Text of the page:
Unfulfilled Promises of Reform by Bashar al-Assad's Regime

After assuming power in July 2000, following the death of his father and a subsequent quick constitutional amendment, President Bashar al-Assad promised to undertake economic reforms – such as liberalizing the Syrian economy, opening the market to foreign investments, and licensing foreign banks to operate in Syria. These were to be followed by political reforms.

The argument behind this phased reform was that a significant segment of the population are either poor or living below the poverty line, and they would not necessarily appreciate political reforms that are not accompanied by economic measures that would lift them out of poverty. The attempts for reforms have remained constrained by countervailing domestic interests of a small group of oligarchs, and a commitment to a centralized socialist form of economic management and a non-competitive political system dominated by the totalitarian Ba'th Party which rules the country under the charter of the National Progressive Front, a coalition of nine so-called opposition parties. Under the weight of its own repressive practices, the Syrian regime has become stultified, frozen in time, and incapable of movement.

The Rating of Syria on Various Indexes

Another way of looking at the Syrian politics and economy is by looking at the various indexes which rate Syria within a cohort of other countries. Five indexes are examined: (a) the human development index; (b) the index of economic freedom; (c) the business index; (d) World Economic Forum’s competitiveness index; and (e) the corruption perception index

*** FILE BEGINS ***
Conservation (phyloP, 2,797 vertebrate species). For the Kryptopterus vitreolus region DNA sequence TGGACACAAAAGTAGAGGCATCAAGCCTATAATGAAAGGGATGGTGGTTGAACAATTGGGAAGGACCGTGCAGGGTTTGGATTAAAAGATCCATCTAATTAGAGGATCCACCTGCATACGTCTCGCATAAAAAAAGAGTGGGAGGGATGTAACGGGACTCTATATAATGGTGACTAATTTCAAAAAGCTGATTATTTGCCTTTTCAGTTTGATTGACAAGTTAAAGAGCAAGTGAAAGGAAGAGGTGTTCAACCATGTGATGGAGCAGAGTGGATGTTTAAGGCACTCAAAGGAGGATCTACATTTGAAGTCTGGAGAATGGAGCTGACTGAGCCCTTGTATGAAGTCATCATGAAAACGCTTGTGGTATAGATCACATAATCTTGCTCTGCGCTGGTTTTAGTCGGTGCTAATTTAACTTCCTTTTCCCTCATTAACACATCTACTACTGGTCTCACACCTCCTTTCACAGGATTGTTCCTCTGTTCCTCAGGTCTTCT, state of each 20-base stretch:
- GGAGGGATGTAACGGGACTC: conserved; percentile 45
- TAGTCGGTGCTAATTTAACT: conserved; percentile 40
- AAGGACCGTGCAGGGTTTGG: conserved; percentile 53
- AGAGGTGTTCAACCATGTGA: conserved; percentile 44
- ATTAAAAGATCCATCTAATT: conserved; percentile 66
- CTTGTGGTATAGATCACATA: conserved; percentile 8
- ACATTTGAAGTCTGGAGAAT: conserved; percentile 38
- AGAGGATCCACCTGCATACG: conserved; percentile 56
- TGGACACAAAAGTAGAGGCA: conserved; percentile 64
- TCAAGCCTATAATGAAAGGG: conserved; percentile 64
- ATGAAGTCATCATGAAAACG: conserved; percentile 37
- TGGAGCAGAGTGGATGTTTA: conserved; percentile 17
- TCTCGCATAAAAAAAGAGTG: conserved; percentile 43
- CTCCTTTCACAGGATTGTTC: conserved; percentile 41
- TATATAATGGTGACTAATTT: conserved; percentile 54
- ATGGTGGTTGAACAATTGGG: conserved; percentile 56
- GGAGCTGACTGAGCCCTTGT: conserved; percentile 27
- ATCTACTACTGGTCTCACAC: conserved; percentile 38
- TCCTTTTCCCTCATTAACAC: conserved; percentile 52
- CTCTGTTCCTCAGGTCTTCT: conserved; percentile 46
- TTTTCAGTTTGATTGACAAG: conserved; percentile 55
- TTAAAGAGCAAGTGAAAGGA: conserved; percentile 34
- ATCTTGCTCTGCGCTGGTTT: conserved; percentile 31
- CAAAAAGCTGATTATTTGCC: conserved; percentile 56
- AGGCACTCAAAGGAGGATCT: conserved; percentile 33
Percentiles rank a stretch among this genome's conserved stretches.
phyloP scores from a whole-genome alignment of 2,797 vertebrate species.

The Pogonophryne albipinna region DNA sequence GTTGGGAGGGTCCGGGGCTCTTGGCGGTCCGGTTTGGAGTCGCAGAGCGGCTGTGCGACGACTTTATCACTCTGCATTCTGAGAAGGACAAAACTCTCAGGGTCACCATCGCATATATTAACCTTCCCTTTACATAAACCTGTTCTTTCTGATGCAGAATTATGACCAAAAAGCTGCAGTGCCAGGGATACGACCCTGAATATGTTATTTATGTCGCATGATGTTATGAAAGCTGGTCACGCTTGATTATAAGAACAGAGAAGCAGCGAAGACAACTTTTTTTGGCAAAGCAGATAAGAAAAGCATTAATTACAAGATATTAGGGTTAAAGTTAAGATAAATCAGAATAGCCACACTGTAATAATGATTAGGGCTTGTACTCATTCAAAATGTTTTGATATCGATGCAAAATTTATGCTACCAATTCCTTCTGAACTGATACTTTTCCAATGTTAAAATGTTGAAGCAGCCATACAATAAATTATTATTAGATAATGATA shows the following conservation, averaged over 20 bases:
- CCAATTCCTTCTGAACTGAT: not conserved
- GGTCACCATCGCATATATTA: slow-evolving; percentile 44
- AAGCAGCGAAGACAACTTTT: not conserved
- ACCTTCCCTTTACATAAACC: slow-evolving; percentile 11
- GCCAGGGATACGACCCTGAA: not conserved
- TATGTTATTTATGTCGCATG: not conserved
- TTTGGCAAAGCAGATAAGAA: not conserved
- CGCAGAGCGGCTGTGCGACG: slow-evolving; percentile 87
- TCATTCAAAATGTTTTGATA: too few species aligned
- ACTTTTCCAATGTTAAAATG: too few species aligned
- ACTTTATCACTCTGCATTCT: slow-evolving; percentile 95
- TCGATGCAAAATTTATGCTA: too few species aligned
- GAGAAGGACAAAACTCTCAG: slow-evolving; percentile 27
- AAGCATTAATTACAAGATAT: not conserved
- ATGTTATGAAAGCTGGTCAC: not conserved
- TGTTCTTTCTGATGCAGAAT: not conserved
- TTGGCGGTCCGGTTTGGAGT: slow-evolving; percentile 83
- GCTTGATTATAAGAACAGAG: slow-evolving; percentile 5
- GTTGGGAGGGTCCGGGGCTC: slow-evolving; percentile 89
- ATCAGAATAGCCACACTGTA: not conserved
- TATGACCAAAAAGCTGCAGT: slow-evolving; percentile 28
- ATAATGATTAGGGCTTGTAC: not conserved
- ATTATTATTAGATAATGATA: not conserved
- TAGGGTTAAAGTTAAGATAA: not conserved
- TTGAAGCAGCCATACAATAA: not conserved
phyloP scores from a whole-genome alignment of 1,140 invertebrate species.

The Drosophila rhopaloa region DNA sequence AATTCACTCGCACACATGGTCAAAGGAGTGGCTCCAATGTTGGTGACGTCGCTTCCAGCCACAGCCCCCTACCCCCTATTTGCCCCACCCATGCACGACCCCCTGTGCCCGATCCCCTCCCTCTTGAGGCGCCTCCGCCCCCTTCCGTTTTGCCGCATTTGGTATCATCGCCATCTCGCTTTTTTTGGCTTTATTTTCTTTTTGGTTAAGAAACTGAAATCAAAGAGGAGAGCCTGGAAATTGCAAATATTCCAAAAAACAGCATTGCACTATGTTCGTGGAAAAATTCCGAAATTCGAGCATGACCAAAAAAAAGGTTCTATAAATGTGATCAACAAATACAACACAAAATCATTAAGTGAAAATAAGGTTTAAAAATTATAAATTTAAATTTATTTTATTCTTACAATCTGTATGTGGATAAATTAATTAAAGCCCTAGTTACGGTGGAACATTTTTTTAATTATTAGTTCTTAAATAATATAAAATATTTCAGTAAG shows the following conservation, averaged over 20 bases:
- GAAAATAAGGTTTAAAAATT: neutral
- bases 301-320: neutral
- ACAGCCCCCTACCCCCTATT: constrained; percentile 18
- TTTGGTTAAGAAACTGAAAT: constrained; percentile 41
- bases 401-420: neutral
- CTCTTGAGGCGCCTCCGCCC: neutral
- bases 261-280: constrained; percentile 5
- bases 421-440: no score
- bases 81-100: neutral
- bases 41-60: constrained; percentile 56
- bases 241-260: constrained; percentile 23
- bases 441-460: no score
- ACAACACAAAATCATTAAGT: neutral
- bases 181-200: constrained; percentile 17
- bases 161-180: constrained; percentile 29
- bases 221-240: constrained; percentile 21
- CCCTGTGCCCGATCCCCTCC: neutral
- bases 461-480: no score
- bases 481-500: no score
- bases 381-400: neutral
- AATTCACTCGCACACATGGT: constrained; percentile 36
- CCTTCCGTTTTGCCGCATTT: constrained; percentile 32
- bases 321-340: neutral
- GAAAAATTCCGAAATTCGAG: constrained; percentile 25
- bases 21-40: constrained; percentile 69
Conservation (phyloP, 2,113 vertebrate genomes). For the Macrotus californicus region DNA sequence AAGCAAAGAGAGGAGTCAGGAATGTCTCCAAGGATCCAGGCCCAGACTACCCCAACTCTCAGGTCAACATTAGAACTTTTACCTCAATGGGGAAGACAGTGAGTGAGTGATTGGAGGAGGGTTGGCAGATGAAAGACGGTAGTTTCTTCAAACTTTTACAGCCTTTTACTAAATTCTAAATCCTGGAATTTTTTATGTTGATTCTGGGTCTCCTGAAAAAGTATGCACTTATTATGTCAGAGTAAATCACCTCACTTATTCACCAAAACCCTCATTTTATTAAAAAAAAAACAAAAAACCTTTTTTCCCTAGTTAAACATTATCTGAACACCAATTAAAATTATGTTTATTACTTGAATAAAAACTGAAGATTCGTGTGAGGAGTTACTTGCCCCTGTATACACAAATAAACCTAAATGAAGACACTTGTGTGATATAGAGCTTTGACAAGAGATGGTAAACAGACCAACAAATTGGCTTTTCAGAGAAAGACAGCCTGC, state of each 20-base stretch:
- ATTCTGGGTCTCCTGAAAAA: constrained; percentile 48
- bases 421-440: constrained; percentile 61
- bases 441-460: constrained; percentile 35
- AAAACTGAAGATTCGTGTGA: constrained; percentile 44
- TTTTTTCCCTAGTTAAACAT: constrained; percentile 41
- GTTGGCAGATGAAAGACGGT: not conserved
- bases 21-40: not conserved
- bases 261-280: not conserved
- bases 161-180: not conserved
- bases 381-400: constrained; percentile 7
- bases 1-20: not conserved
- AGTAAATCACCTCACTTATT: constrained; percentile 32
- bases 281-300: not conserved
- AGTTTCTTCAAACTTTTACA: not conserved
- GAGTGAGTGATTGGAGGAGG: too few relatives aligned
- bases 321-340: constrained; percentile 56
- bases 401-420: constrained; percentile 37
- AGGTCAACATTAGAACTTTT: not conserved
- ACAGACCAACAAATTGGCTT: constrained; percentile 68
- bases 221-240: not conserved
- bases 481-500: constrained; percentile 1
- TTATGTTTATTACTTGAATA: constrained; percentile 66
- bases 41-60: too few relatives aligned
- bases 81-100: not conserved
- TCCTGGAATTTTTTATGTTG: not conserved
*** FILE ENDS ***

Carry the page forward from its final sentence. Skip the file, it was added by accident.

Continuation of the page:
(a) The Human Development Index: The United Nations Development Programme (UNDP) issues a Human Development Index (HDI) which provides a composite measure of three dimensions of human development: living a long and healthy life (measured by life expectancy), being educated (measured by school level) and having a decent standard of living (measured by purchasing power parity - PPP- income). Syria is rated 107 among 177 countries.[10]

(b) Index of Economic Freedom: The Wall Street Journal and the Heritage Foundation publish an Annual Index of Economic Freedom. The 2007 Index of Economic Freedom measures how countries score on a list of 50 independent variables, divided into 10 broad factors of economic freedom. Among these factors are trade policy, government intervention in the economy, property rights, and informal market activity (unregulated business activity, usually family-run). The higher a country's score on a factor, the greater the level of government intervention in the economy, and the less economic freedom there is. Countries are then divided into four categories: free (score 80-100); mostly free (score 70-79.9); mostly unfree (score 50-59.9) and repressed (score 0-49.9). In the 2007 Index of Economic Freedom, Syria is rated No.145 out of 157 countries. With a score of 48.2, Syria falls under the category of "repressed," followed by Iran (150), Turkmenistan (152), Libya (155), and North Korea (157, and last) In the Middle East, Syria is ranked 15th out of 17 ranked countries. [11] Iran and Libya occupy numbers 16 and 17 in the Middle East

Syria scores below world average on nine out of ten economic freedoms, the exception being fiscal freedom because of low income tax rate. However, it scores the lowest on financial freedom, only 10 percent. Apart from being unsophisticated, this sector is burdened by cumbersome and unclear government regulations, coupled with interest rates fixed by the government.

(c) Business Index: The International Finance Corporation (IFC), the private business arm of the World Bank Group, also rates countries on the ease of doing business. The overall ranking is based on the ranking of ten topics beginning with "Starting a Business" and ending with "Closing a Business." On ease of doing business, Syria was ranked 130 out of 175 countries rated by the program.[12]